The Role of Korbuly Family in Hungarian Industrial History

From railways to cars, from tractors to airplanes members of the Korbuly family designed all kind of vehicles. Some family members also played crucial roles at big industrial companies. Now the Hungarian Museum of Science, Technology and Transport launched a virtual exhibition focusing on three generations of the Korbuly family.


From railways to cars, from tractors to airplanes members of the Korbuly family designed all kind of vehicles. Some family members also played crucial roles at big industrial companies. Now the Hungarian Museum of Science, Technology and Transport launched a virtual exhibition focusing on three generations of the Korbuly family.

This year marks the 125th anniversary of Korbuly János’ birth. This prompted the family to contact the Museum and encouraged them to set up an exhibition. This idea was developed into a virtual exhibition, which was launched earlier this week. It will be followed by a “real-life” exhibition next Spring.

The Korbuly name gained international recognition when József Korbuly, a Hungarian railway engineer received an award for his new patented railway bearing at the 1878 Paris World’s Fair, which was used by many railway companies in the Austro-Hungarian Monarchy and beyond.

József had 10 children. While three died at a young age, there were four boys (Sándor, József jr., Károly and János) and three girls who reached adulthood.

Sándor, József, Károly and János together with Ilona and Mária in 1912

 

Károly Korbuly (1873-1944) graduated from the Royal Joseph Polytechnic University as a mechanical engineer. After a brief tutoring gig, he worked at the Ganz factory, where he met Kálmán Kandó, the father of the electric train. Károly together with his brother, Sándor and József moved to Italy in 1907 when Kandó was comissioned by the Westinghouse Co. to set up a railway factory there.

In 1916 Károly returned to Hungary, where he was personally asked (!) by Manfréd Weiss to become the technical director of the sprawling Weiss Manfréd conglomerate. Károly orchestrated the move to civil production after the first world war. He oversaw the launch of a wide range of products from cars to ovens, from bathtub fixtures to bicycles, airplanes, agricultural products and dozens more. Under his leadership the Weiss Manfréd company thrived. One of his patents for a new method employed in pipe production, was licensed worldwide. In 1944 the German army occupied Hungary. Károly stepped down from his position. Soon his health deteoriated and he died in the Summer of 1944.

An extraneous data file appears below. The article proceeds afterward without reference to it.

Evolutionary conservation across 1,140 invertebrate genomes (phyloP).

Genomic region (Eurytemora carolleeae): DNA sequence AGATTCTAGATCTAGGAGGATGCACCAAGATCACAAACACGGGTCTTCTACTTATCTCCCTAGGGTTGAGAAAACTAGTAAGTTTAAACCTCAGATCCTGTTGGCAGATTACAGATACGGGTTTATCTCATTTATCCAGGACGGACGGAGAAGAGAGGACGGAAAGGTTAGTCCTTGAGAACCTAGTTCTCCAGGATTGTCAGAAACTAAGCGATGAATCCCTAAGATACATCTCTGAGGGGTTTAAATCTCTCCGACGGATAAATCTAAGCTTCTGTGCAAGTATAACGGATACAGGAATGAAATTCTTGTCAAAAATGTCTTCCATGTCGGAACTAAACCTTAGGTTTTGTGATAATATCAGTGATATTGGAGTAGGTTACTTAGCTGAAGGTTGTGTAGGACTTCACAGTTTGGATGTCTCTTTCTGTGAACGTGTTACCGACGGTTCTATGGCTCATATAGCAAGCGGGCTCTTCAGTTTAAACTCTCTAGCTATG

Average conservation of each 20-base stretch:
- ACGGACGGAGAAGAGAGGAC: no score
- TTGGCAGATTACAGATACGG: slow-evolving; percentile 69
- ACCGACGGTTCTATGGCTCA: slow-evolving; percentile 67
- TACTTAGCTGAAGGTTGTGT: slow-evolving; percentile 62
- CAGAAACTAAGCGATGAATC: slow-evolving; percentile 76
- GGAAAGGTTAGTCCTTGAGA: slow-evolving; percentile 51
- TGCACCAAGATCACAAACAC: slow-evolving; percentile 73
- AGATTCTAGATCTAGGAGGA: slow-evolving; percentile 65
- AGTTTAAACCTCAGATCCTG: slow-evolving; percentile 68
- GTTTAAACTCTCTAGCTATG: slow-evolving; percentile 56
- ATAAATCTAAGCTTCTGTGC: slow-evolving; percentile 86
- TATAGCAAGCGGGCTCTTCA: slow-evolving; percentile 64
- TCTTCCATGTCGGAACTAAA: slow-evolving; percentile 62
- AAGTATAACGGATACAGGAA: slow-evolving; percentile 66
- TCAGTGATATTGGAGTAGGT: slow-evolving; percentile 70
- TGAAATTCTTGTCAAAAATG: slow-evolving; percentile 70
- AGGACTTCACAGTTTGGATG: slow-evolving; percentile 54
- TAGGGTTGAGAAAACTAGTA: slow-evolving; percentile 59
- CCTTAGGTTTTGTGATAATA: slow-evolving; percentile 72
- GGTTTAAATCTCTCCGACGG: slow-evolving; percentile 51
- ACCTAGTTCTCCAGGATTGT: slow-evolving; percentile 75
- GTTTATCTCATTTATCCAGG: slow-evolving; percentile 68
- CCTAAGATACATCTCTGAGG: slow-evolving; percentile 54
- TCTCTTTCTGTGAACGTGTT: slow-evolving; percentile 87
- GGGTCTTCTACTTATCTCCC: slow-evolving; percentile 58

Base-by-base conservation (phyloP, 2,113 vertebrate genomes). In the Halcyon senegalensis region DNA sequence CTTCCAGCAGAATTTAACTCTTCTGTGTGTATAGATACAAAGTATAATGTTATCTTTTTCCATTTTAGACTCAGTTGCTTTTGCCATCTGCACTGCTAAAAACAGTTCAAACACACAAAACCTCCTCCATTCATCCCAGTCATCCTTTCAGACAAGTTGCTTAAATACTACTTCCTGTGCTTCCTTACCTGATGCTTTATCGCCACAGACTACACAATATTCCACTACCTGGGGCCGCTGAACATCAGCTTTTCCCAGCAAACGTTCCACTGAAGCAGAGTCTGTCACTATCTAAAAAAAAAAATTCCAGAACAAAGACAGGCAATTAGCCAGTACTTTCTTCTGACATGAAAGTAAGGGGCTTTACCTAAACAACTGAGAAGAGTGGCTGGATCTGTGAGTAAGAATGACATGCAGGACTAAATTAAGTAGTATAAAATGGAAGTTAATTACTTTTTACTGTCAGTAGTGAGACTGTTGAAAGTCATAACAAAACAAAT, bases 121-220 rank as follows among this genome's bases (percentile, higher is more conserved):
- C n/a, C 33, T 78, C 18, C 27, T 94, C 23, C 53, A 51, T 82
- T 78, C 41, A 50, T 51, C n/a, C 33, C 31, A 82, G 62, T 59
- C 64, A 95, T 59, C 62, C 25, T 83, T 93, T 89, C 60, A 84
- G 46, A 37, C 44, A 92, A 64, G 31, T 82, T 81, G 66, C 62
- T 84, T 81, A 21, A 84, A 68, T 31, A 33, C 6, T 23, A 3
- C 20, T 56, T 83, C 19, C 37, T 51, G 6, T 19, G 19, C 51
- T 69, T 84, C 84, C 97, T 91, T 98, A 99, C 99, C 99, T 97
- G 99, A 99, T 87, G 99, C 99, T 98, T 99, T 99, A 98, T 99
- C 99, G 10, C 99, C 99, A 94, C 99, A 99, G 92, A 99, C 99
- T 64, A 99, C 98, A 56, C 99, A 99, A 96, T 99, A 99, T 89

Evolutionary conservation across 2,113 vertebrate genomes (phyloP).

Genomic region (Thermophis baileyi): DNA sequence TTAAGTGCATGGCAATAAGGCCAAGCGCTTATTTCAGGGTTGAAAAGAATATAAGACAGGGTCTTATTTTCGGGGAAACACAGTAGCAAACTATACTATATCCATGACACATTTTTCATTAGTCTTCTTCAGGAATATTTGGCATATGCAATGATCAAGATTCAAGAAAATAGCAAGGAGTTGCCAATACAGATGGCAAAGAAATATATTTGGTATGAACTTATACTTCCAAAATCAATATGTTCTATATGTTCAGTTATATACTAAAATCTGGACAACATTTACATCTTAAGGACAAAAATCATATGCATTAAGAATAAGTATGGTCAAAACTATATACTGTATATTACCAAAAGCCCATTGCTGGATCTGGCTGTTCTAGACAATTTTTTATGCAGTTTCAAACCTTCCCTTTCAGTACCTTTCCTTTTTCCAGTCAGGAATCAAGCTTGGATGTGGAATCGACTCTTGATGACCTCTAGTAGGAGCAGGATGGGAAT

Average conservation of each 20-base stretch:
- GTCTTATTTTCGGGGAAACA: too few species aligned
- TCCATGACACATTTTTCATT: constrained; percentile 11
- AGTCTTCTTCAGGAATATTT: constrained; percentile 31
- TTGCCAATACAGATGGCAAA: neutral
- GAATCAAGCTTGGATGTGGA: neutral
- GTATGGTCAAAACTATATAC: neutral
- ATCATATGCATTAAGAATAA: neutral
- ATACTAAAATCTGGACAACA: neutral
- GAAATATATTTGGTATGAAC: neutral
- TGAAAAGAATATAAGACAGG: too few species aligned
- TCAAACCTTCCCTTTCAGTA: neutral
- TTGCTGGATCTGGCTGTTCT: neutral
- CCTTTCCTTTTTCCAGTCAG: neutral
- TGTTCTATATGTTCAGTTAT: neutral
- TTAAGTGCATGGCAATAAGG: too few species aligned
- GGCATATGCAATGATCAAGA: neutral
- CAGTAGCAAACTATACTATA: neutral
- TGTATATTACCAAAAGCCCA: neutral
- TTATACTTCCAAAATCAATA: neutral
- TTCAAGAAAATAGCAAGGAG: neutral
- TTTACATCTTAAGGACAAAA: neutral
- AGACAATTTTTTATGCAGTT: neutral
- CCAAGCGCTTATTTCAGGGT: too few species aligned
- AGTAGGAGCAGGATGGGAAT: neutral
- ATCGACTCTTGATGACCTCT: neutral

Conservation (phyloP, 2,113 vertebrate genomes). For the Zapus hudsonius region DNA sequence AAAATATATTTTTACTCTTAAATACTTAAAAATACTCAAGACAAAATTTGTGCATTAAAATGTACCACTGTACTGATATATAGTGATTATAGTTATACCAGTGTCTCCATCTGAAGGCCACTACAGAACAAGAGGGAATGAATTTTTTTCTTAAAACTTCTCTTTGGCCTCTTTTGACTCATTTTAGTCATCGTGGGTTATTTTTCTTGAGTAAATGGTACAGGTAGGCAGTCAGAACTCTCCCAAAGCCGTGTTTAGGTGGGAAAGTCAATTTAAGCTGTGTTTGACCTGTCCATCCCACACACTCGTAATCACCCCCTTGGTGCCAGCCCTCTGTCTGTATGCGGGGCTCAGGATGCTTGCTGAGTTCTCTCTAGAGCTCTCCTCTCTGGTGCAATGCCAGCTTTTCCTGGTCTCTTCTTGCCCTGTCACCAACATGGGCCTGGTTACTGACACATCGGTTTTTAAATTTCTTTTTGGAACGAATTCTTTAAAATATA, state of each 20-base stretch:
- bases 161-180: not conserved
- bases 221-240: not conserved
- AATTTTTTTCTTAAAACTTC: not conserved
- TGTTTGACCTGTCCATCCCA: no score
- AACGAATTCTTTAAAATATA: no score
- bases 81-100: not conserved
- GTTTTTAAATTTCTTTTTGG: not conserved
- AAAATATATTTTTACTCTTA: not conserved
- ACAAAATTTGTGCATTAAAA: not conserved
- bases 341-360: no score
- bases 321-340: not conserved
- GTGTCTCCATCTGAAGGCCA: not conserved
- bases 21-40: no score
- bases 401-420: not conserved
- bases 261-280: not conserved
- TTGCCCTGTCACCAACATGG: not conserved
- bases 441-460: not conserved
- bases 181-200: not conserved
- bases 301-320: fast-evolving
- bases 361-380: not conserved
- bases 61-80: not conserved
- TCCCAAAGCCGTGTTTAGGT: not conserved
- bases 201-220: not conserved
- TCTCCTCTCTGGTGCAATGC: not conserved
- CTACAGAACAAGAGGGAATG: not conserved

János Korbuly (1893-1976) was 20 years younger than Károly. He also graduated as a mechanical engineer. He joined the Weiss Manfréd factory after the first world war. In the mid-1920s he supervised the development of the WM personal car. This was based on an Italian FIAM car and featured a two-stroke engine and Weymann-bodies. Weiss Manfréd cars and trucks were not particularly well-received, so the company stopped production in around 1930 after just a couple hundred units produced.

A Weiss Manfréd car (centre) accompanied by a Steyr (left)
A one-off version with a sporting body
Weiss Manfréd touring car at the 1927 Svábhegy race in Budapest
Viktor Szmick and Emánuel Czaykowski drove a WM car to 2nd place at the 1929 Monte Carlo Rally

Korbuly and his team developed agricultural tractors and military trucks. Their works attracted the attention of Hungarian-born Nicholas Straussler, who comissioned Weiss Manfréd for a series of military vehicle prototypes begininning in 1933. The story of Straussler and Alvis-Straussler armoured cars have been the subject of many articles in English…

The Straussler AP1 oil tanker developed for the Anglo-Persian oil company in 1937. It was a 8×4 truck powered by a 180 hp V8 engine

Based on a Straussler design, Korbuly with Hungarian military engineers developed the 39M Csaba armoured car, the first of its kind in Hungary in 1939. Later he adapted a Skoda tank for Hungarian production.
After the death of Károly in 1944 it was János and László Korbuly, son of Károly who led the Weiss Manfréd factory. But the whole Korbuly family was ejected from the plant in 1946.

János Korbuly went on to work at the Vörös Csillag Traktorgyár (Red Star Tractor Company) in two stints. During his second stay, he developed the Dutra tractors, which earned him a Kossuth award in 1963 together with Emil Rohrer.

Dutra D4KB trucks with János Korbuly (left) and Emil Rohrer (right)

 

More details and over 280 photos are available on the dedicated website of the museum

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